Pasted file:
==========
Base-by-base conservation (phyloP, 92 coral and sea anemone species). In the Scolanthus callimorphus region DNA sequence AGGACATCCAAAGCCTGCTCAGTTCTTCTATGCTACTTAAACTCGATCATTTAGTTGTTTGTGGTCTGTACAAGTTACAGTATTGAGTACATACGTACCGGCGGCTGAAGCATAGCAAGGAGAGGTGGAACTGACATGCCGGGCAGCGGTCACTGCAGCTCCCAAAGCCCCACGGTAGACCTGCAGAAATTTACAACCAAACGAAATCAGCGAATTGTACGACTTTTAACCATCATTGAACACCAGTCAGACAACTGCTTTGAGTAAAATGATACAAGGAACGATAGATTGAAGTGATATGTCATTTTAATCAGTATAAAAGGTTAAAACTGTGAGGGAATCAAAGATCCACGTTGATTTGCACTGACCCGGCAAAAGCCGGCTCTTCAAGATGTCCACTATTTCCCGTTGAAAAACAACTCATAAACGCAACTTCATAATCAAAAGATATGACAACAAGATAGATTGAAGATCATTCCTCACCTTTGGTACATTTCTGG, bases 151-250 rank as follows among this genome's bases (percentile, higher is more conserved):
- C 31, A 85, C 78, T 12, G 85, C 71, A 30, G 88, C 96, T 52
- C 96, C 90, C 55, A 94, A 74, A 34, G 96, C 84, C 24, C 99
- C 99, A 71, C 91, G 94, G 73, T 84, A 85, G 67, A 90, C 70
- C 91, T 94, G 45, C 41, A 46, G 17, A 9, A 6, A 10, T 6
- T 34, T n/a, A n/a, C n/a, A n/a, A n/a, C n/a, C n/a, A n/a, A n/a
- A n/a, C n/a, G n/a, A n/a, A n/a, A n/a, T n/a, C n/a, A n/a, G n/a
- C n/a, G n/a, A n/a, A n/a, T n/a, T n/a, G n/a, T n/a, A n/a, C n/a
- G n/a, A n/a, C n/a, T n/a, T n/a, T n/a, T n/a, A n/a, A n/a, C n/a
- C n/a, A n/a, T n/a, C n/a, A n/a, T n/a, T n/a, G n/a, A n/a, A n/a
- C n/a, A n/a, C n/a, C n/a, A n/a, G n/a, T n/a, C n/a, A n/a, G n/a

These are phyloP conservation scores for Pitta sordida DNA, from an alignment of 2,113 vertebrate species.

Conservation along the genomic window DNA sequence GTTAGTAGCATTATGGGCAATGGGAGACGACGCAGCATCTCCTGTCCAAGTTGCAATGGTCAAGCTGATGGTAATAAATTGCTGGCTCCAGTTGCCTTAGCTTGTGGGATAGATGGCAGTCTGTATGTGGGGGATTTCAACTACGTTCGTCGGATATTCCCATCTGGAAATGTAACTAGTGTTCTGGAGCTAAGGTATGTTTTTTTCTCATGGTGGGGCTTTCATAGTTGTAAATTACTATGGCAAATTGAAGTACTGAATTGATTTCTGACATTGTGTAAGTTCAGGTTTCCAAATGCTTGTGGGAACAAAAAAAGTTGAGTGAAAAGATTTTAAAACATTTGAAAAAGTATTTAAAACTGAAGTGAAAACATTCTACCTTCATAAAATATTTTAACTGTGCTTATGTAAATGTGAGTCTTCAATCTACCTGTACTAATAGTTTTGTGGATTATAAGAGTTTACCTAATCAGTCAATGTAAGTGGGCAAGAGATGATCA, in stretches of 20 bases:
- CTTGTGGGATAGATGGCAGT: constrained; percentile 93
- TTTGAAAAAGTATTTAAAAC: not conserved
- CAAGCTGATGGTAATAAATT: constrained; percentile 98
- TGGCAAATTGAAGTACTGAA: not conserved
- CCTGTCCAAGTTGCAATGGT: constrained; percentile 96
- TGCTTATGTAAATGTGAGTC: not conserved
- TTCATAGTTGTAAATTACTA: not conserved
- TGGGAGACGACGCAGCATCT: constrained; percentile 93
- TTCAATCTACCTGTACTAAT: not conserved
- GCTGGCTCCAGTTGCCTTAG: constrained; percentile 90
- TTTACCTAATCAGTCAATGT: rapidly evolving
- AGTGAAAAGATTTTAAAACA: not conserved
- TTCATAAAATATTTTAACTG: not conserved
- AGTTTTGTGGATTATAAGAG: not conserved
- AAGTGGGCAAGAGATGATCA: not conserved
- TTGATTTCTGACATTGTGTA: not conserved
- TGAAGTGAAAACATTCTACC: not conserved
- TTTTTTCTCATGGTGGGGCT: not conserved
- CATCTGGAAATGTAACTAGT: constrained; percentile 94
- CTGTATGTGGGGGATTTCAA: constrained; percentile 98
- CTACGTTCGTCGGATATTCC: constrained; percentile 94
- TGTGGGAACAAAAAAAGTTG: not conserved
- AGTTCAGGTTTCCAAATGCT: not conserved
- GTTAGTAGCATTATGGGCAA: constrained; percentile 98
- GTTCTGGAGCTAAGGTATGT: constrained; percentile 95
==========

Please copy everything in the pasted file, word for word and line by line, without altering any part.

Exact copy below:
Base-by-base conservation (phyloP, 92 coral and sea anemone species). In the Scolanthus callimorphus region DNA sequence AGGACATCCAAAGCCTGCTCAGTTCTTCTATGCTACTTAAACTCGATCATTTAGTTGTTTGTGGTCTGTACAAGTTACAGTATTGAGTACATACGTACCGGCGGCTGAAGCATAGCAAGGAGAGGTGGAACTGACATGCCGGGCAGCGGTCACTGCAGCTCCCAAAGCCCCACGGTAGACCTGCAGAAATTTACAACCAAACGAAATCAGCGAATTGTACGACTTTTAACCATCATTGAACACCAGTCAGACAACTGCTTTGAGTAAAATGATACAAGGAACGATAGATTGAAGTGATATGTCATTTTAATCAGTATAAAAGGTTAAAACTGTGAGGGAATCAAAGATCCACGTTGATTTGCACTGACCCGGCAAAAGCCGGCTCTTCAAGATGTCCACTATTTCCCGTTGAAAAACAACTCATAAACGCAACTTCATAATCAAAAGATATGACAACAAGATAGATTGAAGATCATTCCTCACCTTTGGTACATTTCTGG, bases 151-250 rank as follows among this genome's bases (percentile, higher is more conserved):
- C 31, A 85, C 78, T 12, G 85, C 71, A 30, G 88, C 96, T 52
- C 96, C 90, C 55, A 94, A 74, A 34, G 96, C 84, C 24, C 99
- C 99, A 71, C 91, G 94, G 73, T 84, A 85, G 67, A 90, C 70
- C 91, T 94, G 45, C 41, A 46, G 17, A 9, A 6, A 10, T 6
- T 34, T n/a, A n/a, C n/a, A n/a, A n/a, C n/a, C n/a, A n/a, A n/a
- A n/a, C n/a, G n/a, A n/a, A n/a, A n/a, T n/a, C n/a, A n/a, G n/a
- C n/a, G n/a, A n/a, A n/a, T n/a, T n/a, G n/a, T n/a, A n/a, C n/a
- G n/a, A n/a, C n/a, T n/a, T n/a, T n/a, T n/a, A n/a, A n/a, C n/a
- C n/a, A n/a, T n/a, C n/a, A n/a, T n/a, T n/a, G n/a, A n/a, A n/a
- C n/a, A n/a, C n/a, C n/a, A n/a, G n/a, T n/a, C n/a, A n/a, G n/a

These are phyloP conservation scores for Pitta sordida DNA, from an alignment of 2,113 vertebrate species.

Conservation along the genomic window DNA sequence GTTAGTAGCATTATGGGCAATGGGAGACGACGCAGCATCTCCTGTCCAAGTTGCAATGGTCAAGCTGATGGTAATAAATTGCTGGCTCCAGTTGCCTTAGCTTGTGGGATAGATGGCAGTCTGTATGTGGGGGATTTCAACTACGTTCGTCGGATATTCCCATCTGGAAATGTAACTAGTGTTCTGGAGCTAAGGTATGTTTTTTTCTCATGGTGGGGCTTTCATAGTTGTAAATTACTATGGCAAATTGAAGTACTGAATTGATTTCTGACATTGTGTAAGTTCAGGTTTCCAAATGCTTGTGGGAACAAAAAAAGTTGAGTGAAAAGATTTTAAAACATTTGAAAAAGTATTTAAAACTGAAGTGAAAACATTCTACCTTCATAAAATATTTTAACTGTGCTTATGTAAATGTGAGTCTTCAATCTACCTGTACTAATAGTTTTGTGGATTATAAGAGTTTACCTAATCAGTCAATGTAAGTGGGCAAGAGATGATCA, in stretches of 20 bases:
- CTTGTGGGATAGATGGCAGT: constrained; percentile 93
- TTTGAAAAAGTATTTAAAAC: not conserved
- CAAGCTGATGGTAATAAATT: constrained; percentile 98
- TGGCAAATTGAAGTACTGAA: not conserved
- CCTGTCCAAGTTGCAATGGT: constrained; percentile 96
- TGCTTATGTAAATGTGAGTC: not conserved
- TTCATAGTTGTAAATTACTA: not conserved
- TGGGAGACGACGCAGCATCT: constrained; percentile 93
- TTCAATCTACCTGTACTAAT: not conserved
- GCTGGCTCCAGTTGCCTTAG: constrained; percentile 90
- TTTACCTAATCAGTCAATGT: rapidly evolving
- AGTGAAAAGATTTTAAAACA: not conserved
- TTCATAAAATATTTTAACTG: not conserved
- AGTTTTGTGGATTATAAGAG: not conserved
- AAGTGGGCAAGAGATGATCA: not conserved
- TTGATTTCTGACATTGTGTA: not conserved
- TGAAGTGAAAACATTCTACC: not conserved
- TTTTTTCTCATGGTGGGGCT: not conserved
- CATCTGGAAATGTAACTAGT: constrained; percentile 94
- CTGTATGTGGGGGATTTCAA: constrained; percentile 98
- CTACGTTCGTCGGATATTCC: constrained; percentile 94
- TGTGGGAACAAAAAAAGTTG: not conserved
- AGTTCAGGTTTCCAAATGCT: not conserved
- GTTAGTAGCATTATGGGCAA: constrained; percentile 98
- GTTCTGGAGCTAAGGTATGT: constrained; percentile 95